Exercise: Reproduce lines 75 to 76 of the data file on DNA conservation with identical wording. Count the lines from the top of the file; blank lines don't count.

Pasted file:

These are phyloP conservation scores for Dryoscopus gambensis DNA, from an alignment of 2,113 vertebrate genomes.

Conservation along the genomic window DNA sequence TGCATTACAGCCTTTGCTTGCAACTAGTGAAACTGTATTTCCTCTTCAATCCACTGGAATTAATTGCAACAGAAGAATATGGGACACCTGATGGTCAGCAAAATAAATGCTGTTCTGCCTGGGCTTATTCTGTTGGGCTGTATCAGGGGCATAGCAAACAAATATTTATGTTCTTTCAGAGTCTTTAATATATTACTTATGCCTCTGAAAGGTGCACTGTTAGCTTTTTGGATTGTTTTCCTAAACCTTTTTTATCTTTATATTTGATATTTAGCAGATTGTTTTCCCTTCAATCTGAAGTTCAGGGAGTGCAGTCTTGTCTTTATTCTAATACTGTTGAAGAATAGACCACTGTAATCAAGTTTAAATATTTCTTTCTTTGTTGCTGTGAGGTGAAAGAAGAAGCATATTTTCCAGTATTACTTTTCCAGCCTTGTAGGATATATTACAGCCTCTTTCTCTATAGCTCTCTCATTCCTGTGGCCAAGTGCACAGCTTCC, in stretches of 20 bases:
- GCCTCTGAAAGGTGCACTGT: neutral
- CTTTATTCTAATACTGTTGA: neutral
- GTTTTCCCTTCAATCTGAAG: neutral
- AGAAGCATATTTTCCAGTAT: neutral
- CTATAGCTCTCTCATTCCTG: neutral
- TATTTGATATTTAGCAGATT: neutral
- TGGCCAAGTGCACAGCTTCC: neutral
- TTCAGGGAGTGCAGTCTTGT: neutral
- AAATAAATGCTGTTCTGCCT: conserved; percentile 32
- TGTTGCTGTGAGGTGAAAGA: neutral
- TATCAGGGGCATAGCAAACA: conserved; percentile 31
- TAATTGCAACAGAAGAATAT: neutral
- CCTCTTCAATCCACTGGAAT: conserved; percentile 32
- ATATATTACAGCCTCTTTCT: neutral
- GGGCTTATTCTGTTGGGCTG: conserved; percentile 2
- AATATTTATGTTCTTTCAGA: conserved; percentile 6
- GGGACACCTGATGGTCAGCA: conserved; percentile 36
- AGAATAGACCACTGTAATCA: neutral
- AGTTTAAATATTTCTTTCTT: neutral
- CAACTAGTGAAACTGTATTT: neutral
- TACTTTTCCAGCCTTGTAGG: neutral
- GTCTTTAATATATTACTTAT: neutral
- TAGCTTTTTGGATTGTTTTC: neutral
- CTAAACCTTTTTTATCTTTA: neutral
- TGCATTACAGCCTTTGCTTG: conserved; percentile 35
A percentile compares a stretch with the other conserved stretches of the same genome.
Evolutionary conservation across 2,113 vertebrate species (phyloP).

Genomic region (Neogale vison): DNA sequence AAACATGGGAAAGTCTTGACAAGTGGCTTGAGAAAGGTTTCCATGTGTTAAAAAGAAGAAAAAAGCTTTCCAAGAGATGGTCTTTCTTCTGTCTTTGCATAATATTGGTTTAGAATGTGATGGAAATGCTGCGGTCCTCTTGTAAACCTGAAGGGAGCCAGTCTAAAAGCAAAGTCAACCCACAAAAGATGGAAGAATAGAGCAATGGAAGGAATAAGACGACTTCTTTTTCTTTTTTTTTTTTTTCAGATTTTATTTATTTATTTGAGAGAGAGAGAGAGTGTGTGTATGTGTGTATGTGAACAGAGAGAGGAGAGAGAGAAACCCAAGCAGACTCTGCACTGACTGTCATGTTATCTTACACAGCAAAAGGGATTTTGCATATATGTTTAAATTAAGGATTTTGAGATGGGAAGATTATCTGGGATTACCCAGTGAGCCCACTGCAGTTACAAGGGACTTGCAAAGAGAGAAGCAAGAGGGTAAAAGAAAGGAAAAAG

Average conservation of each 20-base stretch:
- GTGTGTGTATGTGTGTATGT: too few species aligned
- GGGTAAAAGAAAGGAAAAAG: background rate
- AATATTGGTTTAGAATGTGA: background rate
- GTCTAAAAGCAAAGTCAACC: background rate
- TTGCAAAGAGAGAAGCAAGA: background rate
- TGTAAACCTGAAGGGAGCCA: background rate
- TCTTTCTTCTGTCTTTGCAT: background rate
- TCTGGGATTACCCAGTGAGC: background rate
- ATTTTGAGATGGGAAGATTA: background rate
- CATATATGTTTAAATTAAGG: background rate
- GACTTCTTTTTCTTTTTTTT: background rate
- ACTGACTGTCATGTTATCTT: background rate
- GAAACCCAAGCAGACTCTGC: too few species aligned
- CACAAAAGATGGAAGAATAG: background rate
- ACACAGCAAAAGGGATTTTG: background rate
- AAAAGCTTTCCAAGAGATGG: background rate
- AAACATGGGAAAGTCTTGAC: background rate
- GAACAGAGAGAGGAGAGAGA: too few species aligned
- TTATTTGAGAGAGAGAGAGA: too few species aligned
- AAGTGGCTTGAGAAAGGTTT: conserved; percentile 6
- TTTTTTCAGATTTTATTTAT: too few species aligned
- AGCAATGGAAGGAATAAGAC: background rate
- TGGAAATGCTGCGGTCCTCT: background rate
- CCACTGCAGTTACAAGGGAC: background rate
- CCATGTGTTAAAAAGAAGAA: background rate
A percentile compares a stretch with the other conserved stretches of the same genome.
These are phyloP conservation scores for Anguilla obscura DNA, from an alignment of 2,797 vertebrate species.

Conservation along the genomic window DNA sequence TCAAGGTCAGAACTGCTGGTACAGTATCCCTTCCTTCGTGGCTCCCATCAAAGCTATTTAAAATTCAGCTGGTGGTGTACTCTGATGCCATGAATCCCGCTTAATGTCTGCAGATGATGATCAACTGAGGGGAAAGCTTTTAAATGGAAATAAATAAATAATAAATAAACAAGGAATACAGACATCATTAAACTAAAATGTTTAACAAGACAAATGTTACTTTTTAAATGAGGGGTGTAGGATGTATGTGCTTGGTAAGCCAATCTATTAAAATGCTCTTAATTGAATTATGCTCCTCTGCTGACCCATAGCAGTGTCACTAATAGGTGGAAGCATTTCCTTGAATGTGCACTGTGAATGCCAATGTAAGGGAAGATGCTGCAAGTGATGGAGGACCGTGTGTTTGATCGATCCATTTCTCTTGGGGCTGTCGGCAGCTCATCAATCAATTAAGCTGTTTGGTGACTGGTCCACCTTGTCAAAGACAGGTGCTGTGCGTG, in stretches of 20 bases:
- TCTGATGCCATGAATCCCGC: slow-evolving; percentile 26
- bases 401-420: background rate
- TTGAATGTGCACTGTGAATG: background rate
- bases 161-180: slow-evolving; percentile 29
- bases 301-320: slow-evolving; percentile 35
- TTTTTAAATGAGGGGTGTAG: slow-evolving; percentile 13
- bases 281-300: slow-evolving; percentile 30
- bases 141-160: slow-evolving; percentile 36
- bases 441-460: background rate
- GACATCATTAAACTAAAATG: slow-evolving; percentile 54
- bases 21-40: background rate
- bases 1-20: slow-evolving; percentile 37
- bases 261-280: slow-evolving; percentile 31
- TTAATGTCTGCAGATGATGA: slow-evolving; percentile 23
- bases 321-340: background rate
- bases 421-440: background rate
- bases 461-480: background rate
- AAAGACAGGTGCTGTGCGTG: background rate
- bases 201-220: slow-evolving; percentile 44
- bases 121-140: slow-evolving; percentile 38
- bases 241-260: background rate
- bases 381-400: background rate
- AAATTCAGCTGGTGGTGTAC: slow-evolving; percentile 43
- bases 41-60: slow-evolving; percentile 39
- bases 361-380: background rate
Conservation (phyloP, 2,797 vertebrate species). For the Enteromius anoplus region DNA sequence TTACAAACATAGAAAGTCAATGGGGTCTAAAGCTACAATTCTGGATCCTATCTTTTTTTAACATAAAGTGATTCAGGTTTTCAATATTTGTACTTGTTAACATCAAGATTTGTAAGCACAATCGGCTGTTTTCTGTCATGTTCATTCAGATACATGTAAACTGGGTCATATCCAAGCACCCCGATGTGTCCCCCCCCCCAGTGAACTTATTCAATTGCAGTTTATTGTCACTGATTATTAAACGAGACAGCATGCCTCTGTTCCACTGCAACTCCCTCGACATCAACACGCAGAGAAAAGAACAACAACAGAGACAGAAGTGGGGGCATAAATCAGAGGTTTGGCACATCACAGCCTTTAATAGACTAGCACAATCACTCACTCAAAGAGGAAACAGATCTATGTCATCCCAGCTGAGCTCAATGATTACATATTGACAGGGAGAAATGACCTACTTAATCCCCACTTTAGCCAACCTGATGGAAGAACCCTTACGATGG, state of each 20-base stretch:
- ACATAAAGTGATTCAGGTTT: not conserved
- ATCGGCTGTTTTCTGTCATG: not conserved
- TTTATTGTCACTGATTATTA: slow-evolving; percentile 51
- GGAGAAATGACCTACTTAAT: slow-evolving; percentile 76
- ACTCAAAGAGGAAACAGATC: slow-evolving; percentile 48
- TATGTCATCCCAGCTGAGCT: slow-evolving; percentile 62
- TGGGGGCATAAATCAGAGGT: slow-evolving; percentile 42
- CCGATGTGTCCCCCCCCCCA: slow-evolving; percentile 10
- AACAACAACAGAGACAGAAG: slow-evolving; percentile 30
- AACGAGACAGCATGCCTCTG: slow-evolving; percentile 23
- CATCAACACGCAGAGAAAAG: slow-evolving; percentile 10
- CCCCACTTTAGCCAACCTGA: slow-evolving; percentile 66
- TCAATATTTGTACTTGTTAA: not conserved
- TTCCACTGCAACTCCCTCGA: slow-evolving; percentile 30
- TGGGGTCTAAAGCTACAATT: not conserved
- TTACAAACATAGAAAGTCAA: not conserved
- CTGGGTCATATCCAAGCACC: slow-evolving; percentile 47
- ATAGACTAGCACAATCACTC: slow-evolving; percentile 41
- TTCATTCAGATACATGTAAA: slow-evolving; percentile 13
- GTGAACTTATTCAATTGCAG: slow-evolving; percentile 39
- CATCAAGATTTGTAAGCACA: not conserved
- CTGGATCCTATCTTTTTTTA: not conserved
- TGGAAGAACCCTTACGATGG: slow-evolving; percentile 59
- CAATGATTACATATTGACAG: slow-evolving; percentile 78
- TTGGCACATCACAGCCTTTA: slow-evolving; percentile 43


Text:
- bases 421-440: background rate
- bases 461-480: background rate